Playing with Stories – Why We Love Our DIY Playdough ‘Bog Baby’ Kit!

If you’ve read ‘The Bog Baby’ by Jeanne Willis and Gwen Millward, you’ll know that bog babies are round and blue, with goggly eyes, spiky tails and ears like a mouse, and their wings are no bigger than daisy petals. This magical book is perfect for inspiring creative model making and small world play, while at the same time gently encouraging children to explore what it means for a thing to be wild and free. Read on to find out how to make a home-made play dough bog baby kit with our play dough recipe and basic craft accessories – not only are they great fun, they also make fantastic and original gifts when given with a copy of the book!

Book 'The Bog Baby', home-made play dough bog baby kit, and fishing net

A magical story about two children who find a mysterious wild creature, ‘The Bog Baby’ is perfect inspiration for creative play!

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Help your child practice their scissor skills with a Nature Snip Box!

Handling scissors correctly is a difficult skill to master, and so we try to practice every chance we get. In the house, we have a “snip box” full of different scraps to cut up, following patterns and lines or just snipping away. But sometimes we like to take our scissor skills practice outside, to try our hand at cutting things we find around us while exploring in the sunshine. Creating a Nature Snip box takes absolutely no effort at all – in fact, the kids do pretty much all of the work!

scissor practice with leaves

Practice scissor skills with garden cuttings!

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Puddle Jumping

There is magic in puddles that seems to call to all children. In the rain, or after, it’s a rare child who can resist the urge to stomp, splash, swish and splatter through them, regardless of whether or not they’re wearing their wellies. It’s a well known kid fact that it’s really not a successful puddle jump if you don’t come out of it with soaking socks.

Playing in puddles is one of those great activities that requires little or no preparation – other than pulling on those wellies and a rain mac – and most of the time my kids are happy to play in them without interference from me. Should puddle ennui set in, though, we can always find further fun with these simple alternate games.

Puddle Jumping – just one of many simple games to enjoy on rainy days!

Puddle Prints

After the rain has stopped and the pavement starts to dry out, try making wet footprints from puddle water. We love making footprint trails to follow, patterns and even letters and words using puddle water as paint.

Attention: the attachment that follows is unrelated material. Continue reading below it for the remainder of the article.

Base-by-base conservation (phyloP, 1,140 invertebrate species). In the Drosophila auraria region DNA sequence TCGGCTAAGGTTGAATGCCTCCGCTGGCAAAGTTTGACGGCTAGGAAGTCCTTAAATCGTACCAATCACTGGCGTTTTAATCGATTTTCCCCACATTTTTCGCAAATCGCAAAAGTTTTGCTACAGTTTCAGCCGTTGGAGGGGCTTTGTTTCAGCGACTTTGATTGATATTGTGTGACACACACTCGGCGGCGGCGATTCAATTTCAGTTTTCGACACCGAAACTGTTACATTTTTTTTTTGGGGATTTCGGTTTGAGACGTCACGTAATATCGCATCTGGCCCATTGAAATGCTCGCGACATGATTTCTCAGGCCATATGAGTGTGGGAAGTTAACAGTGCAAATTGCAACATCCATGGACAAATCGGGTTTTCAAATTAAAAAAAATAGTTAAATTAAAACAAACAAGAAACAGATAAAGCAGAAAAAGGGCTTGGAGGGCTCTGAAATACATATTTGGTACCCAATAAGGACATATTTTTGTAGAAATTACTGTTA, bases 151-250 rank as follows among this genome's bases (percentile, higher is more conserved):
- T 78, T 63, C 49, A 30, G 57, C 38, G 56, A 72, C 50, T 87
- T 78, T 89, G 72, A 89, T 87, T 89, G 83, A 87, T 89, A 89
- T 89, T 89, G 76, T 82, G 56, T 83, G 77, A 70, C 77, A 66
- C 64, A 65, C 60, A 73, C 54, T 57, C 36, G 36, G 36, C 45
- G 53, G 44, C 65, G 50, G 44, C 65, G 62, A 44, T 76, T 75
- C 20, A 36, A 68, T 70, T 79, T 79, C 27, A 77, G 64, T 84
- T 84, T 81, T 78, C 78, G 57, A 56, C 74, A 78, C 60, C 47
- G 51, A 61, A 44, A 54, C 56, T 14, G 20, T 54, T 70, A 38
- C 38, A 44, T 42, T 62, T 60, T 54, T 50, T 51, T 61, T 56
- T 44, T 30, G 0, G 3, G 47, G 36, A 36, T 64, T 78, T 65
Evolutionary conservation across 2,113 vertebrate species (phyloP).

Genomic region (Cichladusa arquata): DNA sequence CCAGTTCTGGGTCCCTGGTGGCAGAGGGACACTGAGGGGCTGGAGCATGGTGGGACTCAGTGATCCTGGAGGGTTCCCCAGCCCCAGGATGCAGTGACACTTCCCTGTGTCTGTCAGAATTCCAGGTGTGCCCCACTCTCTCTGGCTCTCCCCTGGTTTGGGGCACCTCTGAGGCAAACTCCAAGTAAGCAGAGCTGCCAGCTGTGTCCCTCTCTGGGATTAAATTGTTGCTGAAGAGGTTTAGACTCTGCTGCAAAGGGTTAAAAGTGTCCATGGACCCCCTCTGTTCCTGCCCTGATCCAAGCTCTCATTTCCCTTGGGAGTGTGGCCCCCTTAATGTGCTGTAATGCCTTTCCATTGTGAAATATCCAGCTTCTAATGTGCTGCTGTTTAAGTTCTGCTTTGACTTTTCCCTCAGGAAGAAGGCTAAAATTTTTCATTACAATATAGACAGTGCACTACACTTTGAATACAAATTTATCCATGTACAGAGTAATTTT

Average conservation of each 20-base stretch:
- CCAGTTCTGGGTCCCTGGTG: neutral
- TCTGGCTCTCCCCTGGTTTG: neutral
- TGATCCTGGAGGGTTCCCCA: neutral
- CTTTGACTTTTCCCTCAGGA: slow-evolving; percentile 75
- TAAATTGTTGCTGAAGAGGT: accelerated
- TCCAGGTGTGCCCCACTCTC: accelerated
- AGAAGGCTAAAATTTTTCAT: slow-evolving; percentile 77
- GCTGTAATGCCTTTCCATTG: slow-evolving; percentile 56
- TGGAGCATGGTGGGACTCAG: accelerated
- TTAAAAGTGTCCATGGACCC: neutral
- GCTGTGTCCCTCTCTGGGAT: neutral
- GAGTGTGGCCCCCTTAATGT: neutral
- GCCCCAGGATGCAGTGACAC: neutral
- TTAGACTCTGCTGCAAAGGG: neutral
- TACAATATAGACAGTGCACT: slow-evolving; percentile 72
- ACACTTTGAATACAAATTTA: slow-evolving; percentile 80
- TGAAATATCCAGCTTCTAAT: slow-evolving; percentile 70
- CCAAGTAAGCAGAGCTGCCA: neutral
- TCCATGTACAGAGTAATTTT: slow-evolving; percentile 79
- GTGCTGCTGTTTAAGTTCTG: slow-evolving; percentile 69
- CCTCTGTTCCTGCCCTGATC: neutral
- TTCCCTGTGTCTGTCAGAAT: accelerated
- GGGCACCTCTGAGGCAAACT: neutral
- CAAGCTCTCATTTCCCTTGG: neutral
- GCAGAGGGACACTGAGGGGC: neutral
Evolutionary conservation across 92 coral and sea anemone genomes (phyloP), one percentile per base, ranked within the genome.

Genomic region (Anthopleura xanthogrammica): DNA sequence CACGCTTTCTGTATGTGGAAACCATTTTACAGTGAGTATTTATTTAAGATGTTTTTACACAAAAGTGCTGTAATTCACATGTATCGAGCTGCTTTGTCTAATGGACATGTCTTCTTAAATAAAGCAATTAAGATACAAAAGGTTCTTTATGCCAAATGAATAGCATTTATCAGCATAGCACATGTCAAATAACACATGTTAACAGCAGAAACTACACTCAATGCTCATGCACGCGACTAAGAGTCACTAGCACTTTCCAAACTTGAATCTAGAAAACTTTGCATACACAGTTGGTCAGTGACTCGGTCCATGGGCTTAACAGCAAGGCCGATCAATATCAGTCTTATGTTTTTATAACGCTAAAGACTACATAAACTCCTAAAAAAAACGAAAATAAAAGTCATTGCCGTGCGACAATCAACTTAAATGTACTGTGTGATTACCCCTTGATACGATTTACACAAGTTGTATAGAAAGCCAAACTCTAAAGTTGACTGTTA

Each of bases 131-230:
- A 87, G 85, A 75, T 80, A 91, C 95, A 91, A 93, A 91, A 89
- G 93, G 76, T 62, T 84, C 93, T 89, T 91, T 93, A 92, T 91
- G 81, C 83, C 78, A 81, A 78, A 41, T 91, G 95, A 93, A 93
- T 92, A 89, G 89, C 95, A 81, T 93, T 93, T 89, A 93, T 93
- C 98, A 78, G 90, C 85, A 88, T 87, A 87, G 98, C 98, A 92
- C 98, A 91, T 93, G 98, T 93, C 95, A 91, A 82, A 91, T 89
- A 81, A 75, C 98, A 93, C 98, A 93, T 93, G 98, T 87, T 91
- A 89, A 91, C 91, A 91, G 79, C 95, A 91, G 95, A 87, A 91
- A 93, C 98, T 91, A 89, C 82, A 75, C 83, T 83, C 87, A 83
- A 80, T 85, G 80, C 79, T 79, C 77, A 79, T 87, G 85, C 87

Puddle Dancing

We are big fans of ‘Singing in the Rain’, and twirling our umbrellas in a Gene Kelly homage. There are a ton of other rain related songs and nursery rhymes to try if 50’s musicals aren’t your thing – classics such as ‘it’s raining, it’s pouring’, ‘raindrops keep falling on my head’ and ‘I Hear Thunder’; but don’t forget the many pop songs too – the chorus to Rihanna’s Umbrella song, for example, is one of our favourites and another good one for umbrella dancing.

Cloud Busting

Both our kids were awed by the admittedly awesome video for Kate Bush’s song ‘Cloud Busting’, and since watching that, another favourite game of ours is to play with making the weather. We catch reflections of clouds in puddles, and smash them to pieces with big, splashy jumps. We’ll also twirl them into tornados by spinning round and round, or make the rain fall with a rain dance. G-Man likes to raid the kitchen to borrow the hand whisk, which he insists is his very own cloud making machine.

Puddle Vaulting

Not got rain shoes on? Play another of our favourites, the Puddle Vaulting game. Jump over each puddle, making sure not to make a splash. Amp up the peril by filling the puddles with sharks, piranhas, water goblins, or lava. Whatever you do, don’t get wet!

Puddle Boule-ing

We sometimes use the boules set, or pebbles if we’re out and about, and then stand back to toss them into the puddles. We like to see who can get their pebble closest to the target, or who can make the biggest splash! We also love trying to count the ripples as they spread, and tossing several at the same time to make beautiful overlapping patterns.

Puddle World

When the puddles are in the garden, we turn them into landscapes by drawing around them with chalk and adding props like mini dinosaurs or farm animals. Draw a red chalk border, and the puddle becomes a Martian lake; yellow or white can be a tropical beach or a desert oasis. Natural elements like rocks, twigs and leaves make great scenery. Muddy puddles are perfect for Peppa Pig and friends.

Puddle Regattas

Who can play with water without floating something on it?  Not my kids!  Leaves, sticks, feathers and flowers – all sorts of found-things have been set adrift on puddles by my guys.  We’ve even made paper boats, twig rafts and cork ships to try out on the bigger puddles.

These are just some of the things that we’ve done on wet days, and every rainy day excursion with the kids leads to them creating new games and imaginative play – I’m constantly amazed at their inventiveness.  So don’t let grey days trap you in the house and get you down; get on your wellies, wrap up warm, and go have some fun!